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In Re: Lanuevo

In Re: Lanuevo

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Published by Kurisuchan Damnit
Administrative proceedings against Victorio D. Lanuevo
Administrative proceedings against Victorio D. Lanuevo

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Published by: Kurisuchan Damnit on Nov 24, 2012
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Republic of the Philippines
ManilaEN BANC 
A.M. No. 1162 August 29, 1975IN RE: VICTORIO D. LANUEVO, former Bar Confidant and Deputy Clerk of Court,
A.C. No. 1163 August 29, 1975IN RE: RAMON E. GALANG, alias ROMAN E. GALANG, 1971 Bar Examinee,
Administrative proceedings against Victorio D. Lanuevo — for disbarment; Ramon E. Galang, alias Roman E. Galang — for disbarment; Hon. Bernardo Pardo, Hon. Ramon Pamatian, Atty. Manuel C. Tomacruz; Atty. Manuel G. Montecillo, Atty. FidelManalo and Atty. Guillermo Pablo, Jr. — for disciplinary action — for their acts and omissions during the 1971 Bar Examinations.In his request dated March 29, 1972 contained in a confidential letter to the Court for re-correction and re-evaluation of hisanswer to the 1971 Bar Examinations question, Oscar Landicho — who flunked in the 1971, 1968 and 1967 Bar Examinationswith a grade of 70.5%, 65.35% and 67.55%, respectively — invited the attention of the Court to
"The starling fact that the grade in one examination (Civil Law) of at least one bar candidate was raised for one reason or another, before the bar results were released this year" 
(Confidential Letter, p. 2. Vol. I, rec.). This was confirmed, according to him, by the Civil LawExaminer himself (Hon. Ramon C. Pamatian) as well as by Bar Confidant Victorio D. Lanuevo. He further therein stated "thatthere are strong reasons to believe that the grades in other examination notebooks in other subjects also underwent alternations — to raise the grades — prior to the release of the results. Note that this was without any formal motion or request from the proper parties, i.e., the bar candidates concerned. If the examiners concerned reconsidered their grades
without formal motion
,there is no reason why they may not do so now when proper request answer motion therefor is made. It would be contraryto
due process
postulates. Might not one say that some candidates got unfair and unjust treatment, for their grades were notasked to be reconsidered 'unofficially'? Why the discrimination? Does this not afford sufficient reason for the Court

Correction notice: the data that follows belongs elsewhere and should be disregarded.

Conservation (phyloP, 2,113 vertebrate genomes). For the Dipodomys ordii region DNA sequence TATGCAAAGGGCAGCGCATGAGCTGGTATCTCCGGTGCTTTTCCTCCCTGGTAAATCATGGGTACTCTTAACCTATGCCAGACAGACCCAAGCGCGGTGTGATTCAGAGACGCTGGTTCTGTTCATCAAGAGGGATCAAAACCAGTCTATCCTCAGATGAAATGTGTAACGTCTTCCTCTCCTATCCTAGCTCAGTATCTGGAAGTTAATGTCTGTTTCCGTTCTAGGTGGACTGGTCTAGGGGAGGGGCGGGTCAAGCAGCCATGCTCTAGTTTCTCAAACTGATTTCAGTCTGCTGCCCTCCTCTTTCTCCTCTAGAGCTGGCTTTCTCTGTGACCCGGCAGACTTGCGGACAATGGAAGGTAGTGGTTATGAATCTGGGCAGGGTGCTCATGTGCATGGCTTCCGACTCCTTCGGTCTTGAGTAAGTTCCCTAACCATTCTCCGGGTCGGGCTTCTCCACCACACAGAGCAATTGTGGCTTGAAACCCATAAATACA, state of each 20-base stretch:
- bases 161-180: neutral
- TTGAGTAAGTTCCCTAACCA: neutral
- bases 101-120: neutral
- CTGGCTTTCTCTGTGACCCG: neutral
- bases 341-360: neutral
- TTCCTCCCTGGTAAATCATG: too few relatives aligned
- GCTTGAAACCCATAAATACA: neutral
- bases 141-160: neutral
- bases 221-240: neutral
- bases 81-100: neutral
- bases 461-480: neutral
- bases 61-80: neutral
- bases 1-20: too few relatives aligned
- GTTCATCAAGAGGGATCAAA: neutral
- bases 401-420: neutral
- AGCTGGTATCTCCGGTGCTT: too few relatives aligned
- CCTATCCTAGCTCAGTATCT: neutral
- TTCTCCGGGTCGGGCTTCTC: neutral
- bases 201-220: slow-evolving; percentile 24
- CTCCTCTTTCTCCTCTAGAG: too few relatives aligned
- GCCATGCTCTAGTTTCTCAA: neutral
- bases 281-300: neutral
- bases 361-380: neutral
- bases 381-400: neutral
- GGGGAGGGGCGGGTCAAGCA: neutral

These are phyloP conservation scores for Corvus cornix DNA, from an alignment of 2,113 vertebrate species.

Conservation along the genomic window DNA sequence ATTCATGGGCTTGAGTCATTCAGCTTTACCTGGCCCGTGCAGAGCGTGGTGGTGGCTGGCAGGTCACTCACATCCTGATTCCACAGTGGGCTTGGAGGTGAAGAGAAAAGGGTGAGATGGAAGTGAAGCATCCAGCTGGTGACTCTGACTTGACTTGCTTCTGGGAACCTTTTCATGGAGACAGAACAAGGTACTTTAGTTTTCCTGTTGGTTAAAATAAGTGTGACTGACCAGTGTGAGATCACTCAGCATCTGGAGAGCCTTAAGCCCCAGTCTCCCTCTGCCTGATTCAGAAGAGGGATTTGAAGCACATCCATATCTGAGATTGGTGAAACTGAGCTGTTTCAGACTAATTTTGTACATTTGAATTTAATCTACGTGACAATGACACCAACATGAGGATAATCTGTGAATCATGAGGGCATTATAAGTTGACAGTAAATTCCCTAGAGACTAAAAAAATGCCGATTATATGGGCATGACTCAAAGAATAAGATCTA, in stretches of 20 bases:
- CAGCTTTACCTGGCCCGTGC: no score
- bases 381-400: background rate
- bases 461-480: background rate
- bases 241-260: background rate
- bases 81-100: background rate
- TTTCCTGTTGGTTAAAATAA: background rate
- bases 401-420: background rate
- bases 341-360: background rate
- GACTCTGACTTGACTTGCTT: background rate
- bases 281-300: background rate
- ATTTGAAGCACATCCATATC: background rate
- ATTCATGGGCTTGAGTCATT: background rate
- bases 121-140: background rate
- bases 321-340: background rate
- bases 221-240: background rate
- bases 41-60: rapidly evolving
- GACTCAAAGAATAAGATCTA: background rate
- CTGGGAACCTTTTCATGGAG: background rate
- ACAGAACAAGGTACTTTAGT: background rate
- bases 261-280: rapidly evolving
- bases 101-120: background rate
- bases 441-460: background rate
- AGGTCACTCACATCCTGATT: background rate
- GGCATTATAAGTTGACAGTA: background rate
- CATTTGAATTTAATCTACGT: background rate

en banc
togo into these matters by its conceded power to ultimately decide the matter of admission to the bar?" (p. 2, Confidential Letter,Vol. I, rec.).Acting on the aforesaid confidential letter, the Court checked the records of the 1971 Bar Examinations and found that thegrades in five subjects — Political Law and Public International Law, Civil Law, Mercantile Law, Criminal Law and RemedialLaw — of a successful bar candidate with office code No. 954 underwent some changes which, however, were duly initialedand authenticated by the respective examiner concerned. Further check of the records revealed that the bar candidate withoffice code No. 954 is one Ramon E. Galang, a perennial bar candidate, who flunked in the
1969, 1966, 1964, 1963
bar examinations with a grade of 
67.55%, 68.65%, 72.75%, 68.2%, 56.45% and 57.3%,
respectively. He passed inthe 1971 bar examinations with a grade of 74.15%, which was considered as 75% by virtue of a Court of 74.15%, which wasconsidered as 75% as the passing mark for the 1971 bar examinations.Upon the direction of the Court, the 1971 Bar Examination Chairman requested Bar Confidant Victorio D. Lanuevo and thefive (5) bar examiners concerned to submit their sworn statements on the matter, with which request they complied.In his sworn statement dated April 12, 1972, said Bar Confidant
having brought the five examination notebooks of Ramon E. Galang, alias Ramon E. Galang, back to the respective examiners for re-evaluation and/or re-checking, stating thecircumstances under which the same was done and his reasons for doing the same.Each of the five (5) examiners in his individual sworn statement
having re-evaluated and/or re-checked the notebook involved pertaining to his subject upon the representation to him by Bar Confidant Lanuevo that he has the authority to do thesame and that the examinee concerned failed only in his particular subject and/or was on the borderline of passing.Finding a
prima facie
case against the respondents warranting a formal investigation, the Court required, in a resolution datedMarch 5, 1973, Bar Confidant Victorio Lanuevo "to show cause within ten (10) days from notice
why his name should not be stricken from the Roll of Attorneys" 
(Adm. Case No. 1162, p. 34, rec.). Considering that the re-evaluation of the examination papers of Ramon E. Galang, alias Roman E. Galang, was
, and therefore he did not obtain a passing average in the1971 bar examinations, the Court likewise resolved on March 5, 1971 to requires him "to show cause within ten (10) days fromnotice
why his name should not be stricken from the Roll of Attorneys"